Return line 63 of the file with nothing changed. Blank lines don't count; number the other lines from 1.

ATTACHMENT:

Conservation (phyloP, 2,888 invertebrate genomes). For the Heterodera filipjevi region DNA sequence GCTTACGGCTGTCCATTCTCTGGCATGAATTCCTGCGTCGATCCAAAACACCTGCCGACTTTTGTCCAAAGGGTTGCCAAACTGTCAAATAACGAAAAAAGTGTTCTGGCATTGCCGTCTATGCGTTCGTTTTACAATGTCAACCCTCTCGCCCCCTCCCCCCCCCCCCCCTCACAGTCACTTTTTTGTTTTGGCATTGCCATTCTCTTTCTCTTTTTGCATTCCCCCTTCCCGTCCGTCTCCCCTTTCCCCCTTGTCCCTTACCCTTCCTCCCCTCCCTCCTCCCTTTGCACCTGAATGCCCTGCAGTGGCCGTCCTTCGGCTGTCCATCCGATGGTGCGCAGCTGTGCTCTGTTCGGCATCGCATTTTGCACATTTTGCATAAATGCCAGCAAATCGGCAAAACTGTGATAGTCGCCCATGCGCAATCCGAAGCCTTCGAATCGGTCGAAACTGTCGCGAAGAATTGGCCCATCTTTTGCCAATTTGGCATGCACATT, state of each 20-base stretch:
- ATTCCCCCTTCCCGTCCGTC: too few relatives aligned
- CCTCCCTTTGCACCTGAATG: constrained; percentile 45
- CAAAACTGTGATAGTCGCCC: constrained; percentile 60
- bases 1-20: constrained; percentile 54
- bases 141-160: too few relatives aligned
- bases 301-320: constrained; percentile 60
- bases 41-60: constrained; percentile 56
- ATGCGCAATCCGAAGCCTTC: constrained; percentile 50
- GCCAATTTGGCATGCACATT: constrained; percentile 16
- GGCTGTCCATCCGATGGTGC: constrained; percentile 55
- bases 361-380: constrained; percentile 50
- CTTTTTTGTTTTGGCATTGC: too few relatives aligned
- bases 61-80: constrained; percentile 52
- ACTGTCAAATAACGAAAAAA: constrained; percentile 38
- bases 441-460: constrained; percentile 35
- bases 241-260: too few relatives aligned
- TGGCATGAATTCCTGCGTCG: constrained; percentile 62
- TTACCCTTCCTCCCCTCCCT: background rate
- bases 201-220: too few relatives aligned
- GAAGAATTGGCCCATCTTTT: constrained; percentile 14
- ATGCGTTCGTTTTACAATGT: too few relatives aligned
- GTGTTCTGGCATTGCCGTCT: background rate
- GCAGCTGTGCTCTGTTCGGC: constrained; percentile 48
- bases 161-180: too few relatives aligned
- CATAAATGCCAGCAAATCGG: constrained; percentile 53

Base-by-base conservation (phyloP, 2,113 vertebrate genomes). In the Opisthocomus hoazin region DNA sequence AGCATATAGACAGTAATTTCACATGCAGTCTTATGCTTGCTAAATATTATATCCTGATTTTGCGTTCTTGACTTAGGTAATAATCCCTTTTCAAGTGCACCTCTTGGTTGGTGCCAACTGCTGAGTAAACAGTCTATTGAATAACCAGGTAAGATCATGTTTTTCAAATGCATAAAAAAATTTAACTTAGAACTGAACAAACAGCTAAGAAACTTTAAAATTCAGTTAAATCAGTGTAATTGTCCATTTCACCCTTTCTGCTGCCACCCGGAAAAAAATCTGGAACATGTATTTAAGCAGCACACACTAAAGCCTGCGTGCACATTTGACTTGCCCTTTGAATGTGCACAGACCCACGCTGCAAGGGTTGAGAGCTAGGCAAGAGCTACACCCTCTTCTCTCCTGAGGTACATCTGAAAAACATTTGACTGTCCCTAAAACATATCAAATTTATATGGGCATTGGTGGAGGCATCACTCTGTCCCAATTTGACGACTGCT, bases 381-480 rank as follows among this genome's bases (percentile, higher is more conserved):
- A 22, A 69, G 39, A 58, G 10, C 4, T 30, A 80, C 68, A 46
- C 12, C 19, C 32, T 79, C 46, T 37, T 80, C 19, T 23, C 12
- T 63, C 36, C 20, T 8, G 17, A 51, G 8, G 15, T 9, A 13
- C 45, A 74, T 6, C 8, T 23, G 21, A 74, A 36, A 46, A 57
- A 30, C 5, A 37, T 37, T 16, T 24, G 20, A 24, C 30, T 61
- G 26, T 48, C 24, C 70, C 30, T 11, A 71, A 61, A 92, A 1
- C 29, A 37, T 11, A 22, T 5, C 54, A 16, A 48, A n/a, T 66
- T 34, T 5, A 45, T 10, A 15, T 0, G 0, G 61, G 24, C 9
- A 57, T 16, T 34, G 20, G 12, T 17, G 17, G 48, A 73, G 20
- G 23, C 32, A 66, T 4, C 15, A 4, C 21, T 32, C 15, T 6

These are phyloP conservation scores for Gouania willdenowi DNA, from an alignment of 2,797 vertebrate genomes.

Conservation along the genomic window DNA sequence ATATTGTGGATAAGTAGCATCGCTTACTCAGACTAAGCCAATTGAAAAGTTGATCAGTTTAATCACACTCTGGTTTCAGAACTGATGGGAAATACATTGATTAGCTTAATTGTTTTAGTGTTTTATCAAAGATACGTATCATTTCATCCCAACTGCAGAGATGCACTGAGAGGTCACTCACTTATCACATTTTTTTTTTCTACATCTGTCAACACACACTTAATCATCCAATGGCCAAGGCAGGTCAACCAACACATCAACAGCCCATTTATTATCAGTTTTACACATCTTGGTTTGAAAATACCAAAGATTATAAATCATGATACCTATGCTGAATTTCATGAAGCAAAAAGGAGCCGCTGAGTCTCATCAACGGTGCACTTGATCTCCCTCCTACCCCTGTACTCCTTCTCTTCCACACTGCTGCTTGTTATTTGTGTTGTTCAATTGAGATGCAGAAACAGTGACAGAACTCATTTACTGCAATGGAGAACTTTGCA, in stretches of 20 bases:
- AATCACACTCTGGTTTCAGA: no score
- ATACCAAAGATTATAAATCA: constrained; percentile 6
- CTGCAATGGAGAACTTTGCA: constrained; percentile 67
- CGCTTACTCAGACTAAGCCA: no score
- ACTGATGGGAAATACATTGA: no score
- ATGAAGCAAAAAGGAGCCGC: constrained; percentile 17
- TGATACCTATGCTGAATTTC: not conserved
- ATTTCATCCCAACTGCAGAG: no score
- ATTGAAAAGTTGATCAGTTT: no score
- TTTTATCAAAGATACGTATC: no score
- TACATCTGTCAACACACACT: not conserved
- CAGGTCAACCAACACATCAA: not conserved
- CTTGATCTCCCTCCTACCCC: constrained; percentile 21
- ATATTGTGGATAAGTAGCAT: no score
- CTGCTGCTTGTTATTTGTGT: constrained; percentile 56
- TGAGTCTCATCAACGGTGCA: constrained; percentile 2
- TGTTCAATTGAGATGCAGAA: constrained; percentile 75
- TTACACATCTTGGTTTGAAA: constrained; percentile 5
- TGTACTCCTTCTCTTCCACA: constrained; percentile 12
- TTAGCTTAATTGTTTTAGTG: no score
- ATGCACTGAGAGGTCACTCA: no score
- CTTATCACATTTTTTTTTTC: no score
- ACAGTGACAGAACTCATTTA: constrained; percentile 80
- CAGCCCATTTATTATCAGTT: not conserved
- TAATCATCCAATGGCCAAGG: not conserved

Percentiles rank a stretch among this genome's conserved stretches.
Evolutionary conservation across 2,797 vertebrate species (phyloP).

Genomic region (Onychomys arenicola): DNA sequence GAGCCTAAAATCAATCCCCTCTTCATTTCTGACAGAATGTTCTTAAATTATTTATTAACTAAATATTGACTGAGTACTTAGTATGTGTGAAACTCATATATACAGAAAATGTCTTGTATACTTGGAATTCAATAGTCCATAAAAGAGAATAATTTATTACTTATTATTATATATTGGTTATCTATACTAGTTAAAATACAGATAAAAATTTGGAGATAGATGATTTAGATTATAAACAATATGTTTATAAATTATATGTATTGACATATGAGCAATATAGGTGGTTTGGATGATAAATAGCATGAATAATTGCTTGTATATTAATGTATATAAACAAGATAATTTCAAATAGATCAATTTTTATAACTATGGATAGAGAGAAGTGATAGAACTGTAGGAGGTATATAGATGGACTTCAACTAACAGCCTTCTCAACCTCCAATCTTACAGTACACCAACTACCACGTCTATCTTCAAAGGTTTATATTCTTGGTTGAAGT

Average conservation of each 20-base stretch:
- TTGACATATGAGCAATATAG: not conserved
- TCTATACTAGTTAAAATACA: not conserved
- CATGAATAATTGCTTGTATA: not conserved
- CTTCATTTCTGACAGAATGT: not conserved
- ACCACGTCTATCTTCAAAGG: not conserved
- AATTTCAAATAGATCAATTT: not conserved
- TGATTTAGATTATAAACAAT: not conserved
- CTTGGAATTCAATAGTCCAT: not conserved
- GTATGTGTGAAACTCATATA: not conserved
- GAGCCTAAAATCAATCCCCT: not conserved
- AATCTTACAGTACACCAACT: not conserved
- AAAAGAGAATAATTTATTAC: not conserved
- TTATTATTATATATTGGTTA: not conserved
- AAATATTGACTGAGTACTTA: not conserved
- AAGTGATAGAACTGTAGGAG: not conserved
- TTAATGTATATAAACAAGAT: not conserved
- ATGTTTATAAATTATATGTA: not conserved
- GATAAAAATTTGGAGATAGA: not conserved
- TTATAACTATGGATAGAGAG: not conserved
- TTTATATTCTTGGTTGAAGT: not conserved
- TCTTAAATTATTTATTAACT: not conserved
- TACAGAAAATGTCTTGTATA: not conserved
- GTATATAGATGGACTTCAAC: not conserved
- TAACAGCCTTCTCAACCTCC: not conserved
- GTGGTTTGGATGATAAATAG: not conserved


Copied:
- CAGCCCATTTATTATCAGTT: not conserved